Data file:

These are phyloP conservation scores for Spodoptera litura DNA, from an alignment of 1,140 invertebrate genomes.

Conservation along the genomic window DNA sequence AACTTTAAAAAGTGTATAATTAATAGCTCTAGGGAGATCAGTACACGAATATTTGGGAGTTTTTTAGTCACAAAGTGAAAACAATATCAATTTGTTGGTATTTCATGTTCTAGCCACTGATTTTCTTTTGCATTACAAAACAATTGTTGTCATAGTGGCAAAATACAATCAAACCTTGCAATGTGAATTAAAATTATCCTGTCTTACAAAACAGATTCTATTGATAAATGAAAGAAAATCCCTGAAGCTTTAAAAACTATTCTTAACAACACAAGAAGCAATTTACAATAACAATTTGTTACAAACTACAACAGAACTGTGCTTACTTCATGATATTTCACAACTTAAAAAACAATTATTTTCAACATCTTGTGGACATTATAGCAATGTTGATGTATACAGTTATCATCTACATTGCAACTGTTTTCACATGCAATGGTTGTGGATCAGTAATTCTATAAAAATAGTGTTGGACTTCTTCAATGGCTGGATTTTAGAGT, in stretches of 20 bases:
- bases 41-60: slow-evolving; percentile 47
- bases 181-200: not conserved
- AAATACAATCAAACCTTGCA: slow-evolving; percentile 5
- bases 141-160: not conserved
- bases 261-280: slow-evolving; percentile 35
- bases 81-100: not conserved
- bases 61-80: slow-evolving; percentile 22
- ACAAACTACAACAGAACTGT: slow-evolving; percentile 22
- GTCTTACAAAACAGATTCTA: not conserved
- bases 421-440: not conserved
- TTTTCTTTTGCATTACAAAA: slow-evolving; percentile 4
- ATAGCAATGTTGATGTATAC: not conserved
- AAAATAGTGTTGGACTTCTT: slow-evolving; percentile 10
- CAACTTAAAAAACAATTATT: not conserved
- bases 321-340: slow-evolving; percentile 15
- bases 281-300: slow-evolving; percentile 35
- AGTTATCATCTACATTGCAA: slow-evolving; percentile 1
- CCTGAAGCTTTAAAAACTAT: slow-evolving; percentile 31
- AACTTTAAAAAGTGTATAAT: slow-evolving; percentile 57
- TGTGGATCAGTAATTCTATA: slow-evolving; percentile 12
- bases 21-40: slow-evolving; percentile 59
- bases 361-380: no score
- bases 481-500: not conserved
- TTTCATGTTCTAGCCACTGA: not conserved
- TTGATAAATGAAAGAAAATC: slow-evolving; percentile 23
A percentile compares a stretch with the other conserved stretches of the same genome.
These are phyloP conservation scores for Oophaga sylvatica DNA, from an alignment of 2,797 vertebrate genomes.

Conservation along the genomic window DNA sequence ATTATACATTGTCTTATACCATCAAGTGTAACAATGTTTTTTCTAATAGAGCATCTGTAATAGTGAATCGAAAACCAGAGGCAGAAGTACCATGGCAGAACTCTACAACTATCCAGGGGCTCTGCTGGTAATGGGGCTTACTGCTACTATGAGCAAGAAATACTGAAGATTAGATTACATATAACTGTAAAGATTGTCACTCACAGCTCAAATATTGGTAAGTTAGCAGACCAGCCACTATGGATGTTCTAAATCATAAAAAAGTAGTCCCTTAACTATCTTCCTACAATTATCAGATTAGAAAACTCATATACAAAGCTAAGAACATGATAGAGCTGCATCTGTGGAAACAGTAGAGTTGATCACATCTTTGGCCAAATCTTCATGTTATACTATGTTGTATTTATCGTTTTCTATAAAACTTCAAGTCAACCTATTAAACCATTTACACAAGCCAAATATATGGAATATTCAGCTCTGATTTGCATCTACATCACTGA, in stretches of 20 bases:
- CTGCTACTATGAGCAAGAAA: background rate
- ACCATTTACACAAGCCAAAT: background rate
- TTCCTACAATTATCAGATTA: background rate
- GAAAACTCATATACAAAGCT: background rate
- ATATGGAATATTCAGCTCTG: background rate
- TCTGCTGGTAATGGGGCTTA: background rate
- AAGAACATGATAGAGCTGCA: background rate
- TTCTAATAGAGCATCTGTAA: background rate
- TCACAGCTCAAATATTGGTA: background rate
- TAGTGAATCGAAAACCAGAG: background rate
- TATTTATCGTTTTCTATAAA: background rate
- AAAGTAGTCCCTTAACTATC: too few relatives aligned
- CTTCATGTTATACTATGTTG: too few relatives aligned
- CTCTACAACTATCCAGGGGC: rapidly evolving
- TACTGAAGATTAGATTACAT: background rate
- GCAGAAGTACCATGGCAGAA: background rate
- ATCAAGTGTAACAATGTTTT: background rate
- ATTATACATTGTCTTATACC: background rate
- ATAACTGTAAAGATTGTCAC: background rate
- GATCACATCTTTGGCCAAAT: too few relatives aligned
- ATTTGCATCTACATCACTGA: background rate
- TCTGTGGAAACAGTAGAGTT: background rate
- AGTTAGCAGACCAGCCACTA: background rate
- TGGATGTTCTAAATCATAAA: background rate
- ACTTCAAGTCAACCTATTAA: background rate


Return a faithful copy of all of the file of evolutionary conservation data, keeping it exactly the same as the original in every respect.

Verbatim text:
These are phyloP conservation scores for Spodoptera litura DNA, from an alignment of 1,140 invertebrate genomes.

Conservation along the genomic window DNA sequence AACTTTAAAAAGTGTATAATTAATAGCTCTAGGGAGATCAGTACACGAATATTTGGGAGTTTTTTAGTCACAAAGTGAAAACAATATCAATTTGTTGGTATTTCATGTTCTAGCCACTGATTTTCTTTTGCATTACAAAACAATTGTTGTCATAGTGGCAAAATACAATCAAACCTTGCAATGTGAATTAAAATTATCCTGTCTTACAAAACAGATTCTATTGATAAATGAAAGAAAATCCCTGAAGCTTTAAAAACTATTCTTAACAACACAAGAAGCAATTTACAATAACAATTTGTTACAAACTACAACAGAACTGTGCTTACTTCATGATATTTCACAACTTAAAAAACAATTATTTTCAACATCTTGTGGACATTATAGCAATGTTGATGTATACAGTTATCATCTACATTGCAACTGTTTTCACATGCAATGGTTGTGGATCAGTAATTCTATAAAAATAGTGTTGGACTTCTTCAATGGCTGGATTTTAGAGT, in stretches of 20 bases:
- bases 41-60: slow-evolving; percentile 47
- bases 181-200: not conserved
- AAATACAATCAAACCTTGCA: slow-evolving; percentile 5
- bases 141-160: not conserved
- bases 261-280: slow-evolving; percentile 35
- bases 81-100: not conserved
- bases 61-80: slow-evolving; percentile 22
- ACAAACTACAACAGAACTGT: slow-evolving; percentile 22
- GTCTTACAAAACAGATTCTA: not conserved
- bases 421-440: not conserved
- TTTTCTTTTGCATTACAAAA: slow-evolving; percentile 4
- ATAGCAATGTTGATGTATAC: not conserved
- AAAATAGTGTTGGACTTCTT: slow-evolving; percentile 10
- CAACTTAAAAAACAATTATT: not conserved
- bases 321-340: slow-evolving; percentile 15
- bases 281-300: slow-evolving; percentile 35
- AGTTATCATCTACATTGCAA: slow-evolving; percentile 1
- CCTGAAGCTTTAAAAACTAT: slow-evolving; percentile 31
- AACTTTAAAAAGTGTATAAT: slow-evolving; percentile 57
- TGTGGATCAGTAATTCTATA: slow-evolving; percentile 12
- bases 21-40: slow-evolving; percentile 59
- bases 361-380: no score
- bases 481-500: not conserved
- TTTCATGTTCTAGCCACTGA: not conserved
- TTGATAAATGAAAGAAAATC: slow-evolving; percentile 23
A percentile compares a stretch with the other conserved stretches of the same genome.
These are phyloP conservation scores for Oophaga sylvatica DNA, from an alignment of 2,797 vertebrate genomes.

Conservation along the genomic window DNA sequence ATTATACATTGTCTTATACCATCAAGTGTAACAATGTTTTTTCTAATAGAGCATCTGTAATAGTGAATCGAAAACCAGAGGCAGAAGTACCATGGCAGAACTCTACAACTATCCAGGGGCTCTGCTGGTAATGGGGCTTACTGCTACTATGAGCAAGAAATACTGAAGATTAGATTACATATAACTGTAAAGATTGTCACTCACAGCTCAAATATTGGTAAGTTAGCAGACCAGCCACTATGGATGTTCTAAATCATAAAAAAGTAGTCCCTTAACTATCTTCCTACAATTATCAGATTAGAAAACTCATATACAAAGCTAAGAACATGATAGAGCTGCATCTGTGGAAACAGTAGAGTTGATCACATCTTTGGCCAAATCTTCATGTTATACTATGTTGTATTTATCGTTTTCTATAAAACTTCAAGTCAACCTATTAAACCATTTACACAAGCCAAATATATGGAATATTCAGCTCTGATTTGCATCTACATCACTGA, in stretches of 20 bases:
- CTGCTACTATGAGCAAGAAA: background rate
- ACCATTTACACAAGCCAAAT: background rate
- TTCCTACAATTATCAGATTA: background rate
- GAAAACTCATATACAAAGCT: background rate
- ATATGGAATATTCAGCTCTG: background rate
- TCTGCTGGTAATGGGGCTTA: background rate
- AAGAACATGATAGAGCTGCA: background rate
- TTCTAATAGAGCATCTGTAA: background rate
- TCACAGCTCAAATATTGGTA: background rate
- TAGTGAATCGAAAACCAGAG: background rate
- TATTTATCGTTTTCTATAAA: background rate
- AAAGTAGTCCCTTAACTATC: too few relatives aligned
- CTTCATGTTATACTATGTTG: too few relatives aligned
- CTCTACAACTATCCAGGGGC: rapidly evolving
- TACTGAAGATTAGATTACAT: background rate
- GCAGAAGTACCATGGCAGAA: background rate
- ATCAAGTGTAACAATGTTTT: background rate
- ATTATACATTGTCTTATACC: background rate
- ATAACTGTAAAGATTGTCAC: background rate
- GATCACATCTTTGGCCAAAT: too few relatives aligned
- ATTTGCATCTACATCACTGA: background rate
- TCTGTGGAAACAGTAGAGTT: background rate
- AGTTAGCAGACCAGCCACTA: background rate
- TGGATGTTCTAAATCATAAA: background rate
- ACTTCAAGTCAACCTATTAA: background rate